The Infinite Wrench brings a new form of theatre to Georgetown which is truly contemporary, both pushing back against and moving with the modern preference for quick and brief entertainment. The performance is composed of eight student actors in Georgetown’s Theater and Performing Arts Studies Program, in collaboration with the Chicago born experimental theatre group The Neo-futurists. Under the guidance of Neo-futurists Leah Urzendowski and Trevor Dawkins, the students have written thirty, two-minute plays, to be performed in random sequence over the course of an hour. The show runs from Oct. 3 to Oct. 13.
Each play is a separate performance collected into a whole. Rather than a play consisting of skits, the performance is a series of shorter plays. “We want people to call them plays, not skits,” Dawkins emphasizes. The plays cover a variety of topics, from the recent Las Vegas shooting to opinions on greek mythology, and use a variety of mediums such as song and dance, videos, and audience participation. They are described by the performers as being, “elegant, disgusting, topical, irrelevant, terrifying, or put to song.” What more, it’s the audience themselves who choose the order the plays come in, calling out numbers associated with different play titles. This is a considerable risk, as it adds an element of improv to the performance. However, the cast of The Infinite Wrench strives to embrace this. Each performance of the play will be as different and unique as the audience that attends.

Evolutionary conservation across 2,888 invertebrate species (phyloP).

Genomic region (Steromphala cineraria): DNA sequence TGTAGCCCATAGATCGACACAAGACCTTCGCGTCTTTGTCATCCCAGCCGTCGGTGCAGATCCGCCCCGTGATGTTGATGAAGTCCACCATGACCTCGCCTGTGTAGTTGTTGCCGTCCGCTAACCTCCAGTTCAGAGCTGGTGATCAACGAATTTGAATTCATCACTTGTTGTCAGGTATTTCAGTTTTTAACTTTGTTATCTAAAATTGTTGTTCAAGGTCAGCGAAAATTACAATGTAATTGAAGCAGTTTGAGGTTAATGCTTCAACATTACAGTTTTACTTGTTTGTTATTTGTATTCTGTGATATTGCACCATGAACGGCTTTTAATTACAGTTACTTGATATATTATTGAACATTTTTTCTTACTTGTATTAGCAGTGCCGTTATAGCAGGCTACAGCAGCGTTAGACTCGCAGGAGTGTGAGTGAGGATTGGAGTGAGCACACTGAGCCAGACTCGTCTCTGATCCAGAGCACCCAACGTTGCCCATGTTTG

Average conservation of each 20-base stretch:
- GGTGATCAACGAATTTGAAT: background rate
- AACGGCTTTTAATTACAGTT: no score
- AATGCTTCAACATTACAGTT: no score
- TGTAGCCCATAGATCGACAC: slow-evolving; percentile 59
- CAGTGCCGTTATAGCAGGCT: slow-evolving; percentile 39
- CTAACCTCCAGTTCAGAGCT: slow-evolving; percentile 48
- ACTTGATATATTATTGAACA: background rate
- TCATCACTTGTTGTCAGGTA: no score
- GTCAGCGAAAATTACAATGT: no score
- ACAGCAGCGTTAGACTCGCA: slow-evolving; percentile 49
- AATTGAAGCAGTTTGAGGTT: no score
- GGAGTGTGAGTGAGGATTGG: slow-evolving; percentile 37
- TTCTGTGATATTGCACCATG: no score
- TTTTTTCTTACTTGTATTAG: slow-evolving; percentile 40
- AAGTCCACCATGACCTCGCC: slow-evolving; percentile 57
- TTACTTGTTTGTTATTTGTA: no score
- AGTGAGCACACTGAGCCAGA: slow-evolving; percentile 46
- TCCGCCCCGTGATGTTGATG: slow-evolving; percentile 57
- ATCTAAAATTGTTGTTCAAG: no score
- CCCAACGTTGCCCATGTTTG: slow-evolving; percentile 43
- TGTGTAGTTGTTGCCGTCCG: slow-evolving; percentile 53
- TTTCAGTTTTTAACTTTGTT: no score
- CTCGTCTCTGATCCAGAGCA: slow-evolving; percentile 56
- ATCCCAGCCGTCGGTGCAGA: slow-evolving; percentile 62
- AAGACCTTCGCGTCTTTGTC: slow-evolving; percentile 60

In an age when film is able to create realistic worlds on the screen, what can theater do better than film? Dawkins specified that one thing The Infinite Wrench tries to do is create a sense of realism and intimacy with the audience. He states that the Neo-futurists attempt to present theater that is “honest,” “non-illusory,” and “autobiographical.” Some plays deal with specific events related to the lives of Georgetown students, from the recent incidences of swastika drawings to humorous doodles scribbled in the restroom stalls. The understated style and presentation of the production reduces the distance between the actors and the audience, completely removing the fourth wall. The audience directs the performance, and, in one play, can even join an actor on stage. They literally become part of the performance.
The Infinite Wrench addresses, satirizes and mimics our relationship with media. We live in an age where access to information is immediate, and its relevancy constantly changing. The Infinite Wrench redelivers President Trump’s tweets in song, giving the familiar a fresh twist. It also tackles extremely recent events more quickly than any single, hour-long script could. Rather than fight against it, the performance works with the modern tendency to shorten one’s attention span, relying on immediacy and quantity. The plays are brief and random. They tackle the joyful, the somber and the strange much like a twitter feed: in fragments.